Essentially, migrants — and the network of smugglers along the route between countries of origin and the United States — are in “wait and see” mode. They are uncertain about what President Joe Biden’s administration’s tough-sounding new policies will mean for them. A new rule, called the “transit ban,” is making it much harder for people to apply for asylum simply by turning themselves in to U.S. agents. (This new rule is already being challenged in court on the grounds that it is illegal.)
The new border rules are strict and complicated. How much harder it will be to apply for asylum and what happens to people after they’re rejected remain very unclear. It’s not surprising that migrants who’ve reached Mexico are pausing before taking a leap into the unknown.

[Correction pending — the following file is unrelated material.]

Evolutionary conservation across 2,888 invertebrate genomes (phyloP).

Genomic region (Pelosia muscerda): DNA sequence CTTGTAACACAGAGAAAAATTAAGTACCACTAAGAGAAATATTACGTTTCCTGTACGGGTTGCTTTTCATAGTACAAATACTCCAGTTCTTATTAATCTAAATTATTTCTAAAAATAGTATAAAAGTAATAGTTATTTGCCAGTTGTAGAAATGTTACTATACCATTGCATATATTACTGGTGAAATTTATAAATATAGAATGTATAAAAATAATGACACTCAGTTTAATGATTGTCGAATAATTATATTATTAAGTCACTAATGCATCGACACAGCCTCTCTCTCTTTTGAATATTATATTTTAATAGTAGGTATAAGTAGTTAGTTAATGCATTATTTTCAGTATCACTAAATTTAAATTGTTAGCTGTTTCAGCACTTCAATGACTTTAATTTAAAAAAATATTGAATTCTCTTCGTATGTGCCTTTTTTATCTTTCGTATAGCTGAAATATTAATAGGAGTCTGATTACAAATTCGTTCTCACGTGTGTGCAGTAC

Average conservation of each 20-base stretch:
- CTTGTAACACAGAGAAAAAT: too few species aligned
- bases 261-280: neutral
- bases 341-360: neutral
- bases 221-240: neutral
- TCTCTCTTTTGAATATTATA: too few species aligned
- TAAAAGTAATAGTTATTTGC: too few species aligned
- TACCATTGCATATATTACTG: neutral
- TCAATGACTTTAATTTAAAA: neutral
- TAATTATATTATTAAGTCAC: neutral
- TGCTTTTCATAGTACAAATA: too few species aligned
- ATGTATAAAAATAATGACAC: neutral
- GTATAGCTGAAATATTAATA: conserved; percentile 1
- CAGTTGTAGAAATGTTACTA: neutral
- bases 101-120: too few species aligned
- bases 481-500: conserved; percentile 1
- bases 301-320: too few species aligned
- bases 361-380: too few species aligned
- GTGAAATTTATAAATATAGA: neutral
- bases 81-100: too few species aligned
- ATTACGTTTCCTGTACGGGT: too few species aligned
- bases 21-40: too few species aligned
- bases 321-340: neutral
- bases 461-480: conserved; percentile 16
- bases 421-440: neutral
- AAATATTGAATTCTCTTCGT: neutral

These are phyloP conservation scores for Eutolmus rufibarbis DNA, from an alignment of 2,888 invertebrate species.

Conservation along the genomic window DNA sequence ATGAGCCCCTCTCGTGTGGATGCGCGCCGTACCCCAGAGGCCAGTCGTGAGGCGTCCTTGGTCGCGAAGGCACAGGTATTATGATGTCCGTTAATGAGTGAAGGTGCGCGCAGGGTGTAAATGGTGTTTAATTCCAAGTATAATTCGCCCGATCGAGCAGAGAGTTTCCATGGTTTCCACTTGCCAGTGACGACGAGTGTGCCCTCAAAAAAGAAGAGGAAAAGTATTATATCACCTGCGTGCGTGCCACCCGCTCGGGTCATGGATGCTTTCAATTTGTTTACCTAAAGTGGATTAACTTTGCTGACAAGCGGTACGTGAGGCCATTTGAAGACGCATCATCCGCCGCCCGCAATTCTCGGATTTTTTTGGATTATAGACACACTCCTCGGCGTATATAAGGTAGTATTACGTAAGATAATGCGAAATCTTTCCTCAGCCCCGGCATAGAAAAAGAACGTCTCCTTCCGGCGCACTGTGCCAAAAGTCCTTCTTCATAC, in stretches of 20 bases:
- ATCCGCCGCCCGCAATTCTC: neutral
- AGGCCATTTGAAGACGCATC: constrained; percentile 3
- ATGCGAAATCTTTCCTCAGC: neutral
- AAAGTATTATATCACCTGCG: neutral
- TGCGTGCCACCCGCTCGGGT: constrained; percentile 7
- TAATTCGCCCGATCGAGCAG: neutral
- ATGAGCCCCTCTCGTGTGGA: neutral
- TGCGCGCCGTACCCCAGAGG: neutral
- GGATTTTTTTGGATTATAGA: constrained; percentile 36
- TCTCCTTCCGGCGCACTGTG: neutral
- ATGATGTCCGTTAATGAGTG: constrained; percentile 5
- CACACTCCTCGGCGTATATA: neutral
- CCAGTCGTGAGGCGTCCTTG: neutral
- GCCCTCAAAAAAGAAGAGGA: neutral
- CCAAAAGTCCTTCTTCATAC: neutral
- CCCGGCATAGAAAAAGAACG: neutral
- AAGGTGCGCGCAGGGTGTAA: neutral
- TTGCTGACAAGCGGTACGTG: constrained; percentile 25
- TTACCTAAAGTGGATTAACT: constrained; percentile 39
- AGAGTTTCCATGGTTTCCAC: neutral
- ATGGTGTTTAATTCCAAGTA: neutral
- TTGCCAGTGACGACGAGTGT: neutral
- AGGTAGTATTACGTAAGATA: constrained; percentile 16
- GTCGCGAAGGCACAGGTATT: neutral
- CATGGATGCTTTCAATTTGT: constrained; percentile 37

We’ve seen such “wait and see” moments before. In 2014, after a mass arrival of Central American children and families surprised the Obama administration, the U.S. and Mexico declared a crackdown, and migration dropped — only to increase again throughout 2015 and 2016. After Trump’s inauguration in January 2017, migration plummeted to levels not seen since the Nixon administration. That drop happened so quickly that it was as if someone had thrown a switch. But then the number of migrants climbed so rapidly that, by 2018, an enraged Trump was deploying troops and separating families at the border. A version of “wait and see” also occurred in March 2020 after government officials concerned about Covid tightened borders everywhere, and the Title 42 policy went into effect. Again, migration increased within months.